The pedophile label dredged up old suspicions against Miles in Boulder. Part of that sentiment, Miles believes, can be traced to his friendship with Beat poet Allen Ginsberg. Miles often photographed Ginsberg, who encouraged him to publish a photography book he had assembled of male figure studies.

One of the founders of the Jack Kerouac School of Disembodied Poetics at the Naropa Institute, Ginsberg caused consternation several years back when he came out in support of the North American-Boy Love Association. Ginsberg, who was gay, publicly defended his position as supporting NAMBLA's right to free speech. He wasn't so circumspect with friends.

Hill, Miles's attorney, also describes the poet as a "dear friend." Hill was one of Ginsberg's writing apprentices at Naropa in the late 1970s and was on a panel with him when the poet described himself as a pedophile.

"It was abhorrent to me," Hill says. And that's why, he adds, he wouldn't be working for Miles if he believed that his client was a pedophile.

Although Miles is openly gay, he says he's never attempted to develop a relationship with anyone below the age of consent. "Sometimes gay kids have come to me to talk about what they're going through," he says. "My house has been a place for kids to hang out who have nowhere else to go. And yes, there have been some parties."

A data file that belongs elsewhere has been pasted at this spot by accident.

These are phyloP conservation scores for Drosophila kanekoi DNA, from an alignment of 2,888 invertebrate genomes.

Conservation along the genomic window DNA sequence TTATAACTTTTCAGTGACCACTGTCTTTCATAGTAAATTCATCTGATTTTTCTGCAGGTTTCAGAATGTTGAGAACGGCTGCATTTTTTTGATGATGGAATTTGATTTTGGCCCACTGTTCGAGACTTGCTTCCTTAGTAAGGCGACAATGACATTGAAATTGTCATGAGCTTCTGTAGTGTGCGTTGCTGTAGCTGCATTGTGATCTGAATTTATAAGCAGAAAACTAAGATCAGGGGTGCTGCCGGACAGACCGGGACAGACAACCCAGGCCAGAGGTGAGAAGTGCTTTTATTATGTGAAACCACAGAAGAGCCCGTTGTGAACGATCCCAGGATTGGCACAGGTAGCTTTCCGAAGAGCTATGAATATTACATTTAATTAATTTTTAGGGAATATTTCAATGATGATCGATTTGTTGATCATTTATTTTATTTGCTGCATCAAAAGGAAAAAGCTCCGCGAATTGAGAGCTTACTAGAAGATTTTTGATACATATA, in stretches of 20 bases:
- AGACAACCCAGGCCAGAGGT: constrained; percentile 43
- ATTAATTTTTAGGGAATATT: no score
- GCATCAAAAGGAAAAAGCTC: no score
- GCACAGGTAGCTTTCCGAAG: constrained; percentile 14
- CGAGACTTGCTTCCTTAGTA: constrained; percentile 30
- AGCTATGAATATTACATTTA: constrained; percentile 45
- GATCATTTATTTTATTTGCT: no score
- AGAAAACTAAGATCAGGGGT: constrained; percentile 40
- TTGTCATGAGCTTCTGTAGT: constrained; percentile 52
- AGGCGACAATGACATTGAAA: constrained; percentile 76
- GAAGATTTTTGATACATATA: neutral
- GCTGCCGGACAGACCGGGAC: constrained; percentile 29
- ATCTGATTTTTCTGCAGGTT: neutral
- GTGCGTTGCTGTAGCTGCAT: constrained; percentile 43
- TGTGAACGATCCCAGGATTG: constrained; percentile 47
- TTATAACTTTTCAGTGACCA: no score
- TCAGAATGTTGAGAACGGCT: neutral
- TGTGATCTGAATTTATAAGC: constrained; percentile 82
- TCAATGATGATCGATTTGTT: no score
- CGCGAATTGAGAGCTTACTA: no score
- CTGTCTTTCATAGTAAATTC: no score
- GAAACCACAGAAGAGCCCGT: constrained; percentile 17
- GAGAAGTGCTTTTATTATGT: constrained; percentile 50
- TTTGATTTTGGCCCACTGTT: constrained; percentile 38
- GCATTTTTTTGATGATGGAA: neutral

And while he concedes that he's sometimes attracted to the young males he photographs, he says he doesn't break the rules. "I've been asked by parents here, including people in the mental-health field, to take photographs of their sons," he says. "They know I'm gay, and they know about my arrest, but they're comfortable with me being around their sons. I am not some predator...I just sometimes relate better to younger people. I consider them my peers."

The Enquirer story damaged the way of life he'd worked to rebuild since his 1989 arrest, Miles says. And while he understands that no one is above suspicion in Boulder, he wonders why the magazine focused on him--particularly since there's no indication he's ever been interested in females of any age. (The Enquirer reporters did not return calls to their Boulder office. Phillips did not return Westword's call, either.)

The Ramsey legal team source says he didn't even recognize Miles's name when he saw the tabloid story. He wouldn't put it past the Enquirer to make up the "source close to the couple" in order to get Miles to jump through the hoop, he adds.

"I know Stephen Miles," says former Enquirer reporter Joe Mullins, who now covers the Ramsey case for the Globe, "and I don't believe he could hurt anyone and don't believe that anyone ever really considered him a suspect."

Hill agrees. "If you knew Steve, who's really very meek and not in the greatest health, you'd wonder why they ever chose him," Hill says. "To tell you the truth, JonBenet would have kicked Steve's ass."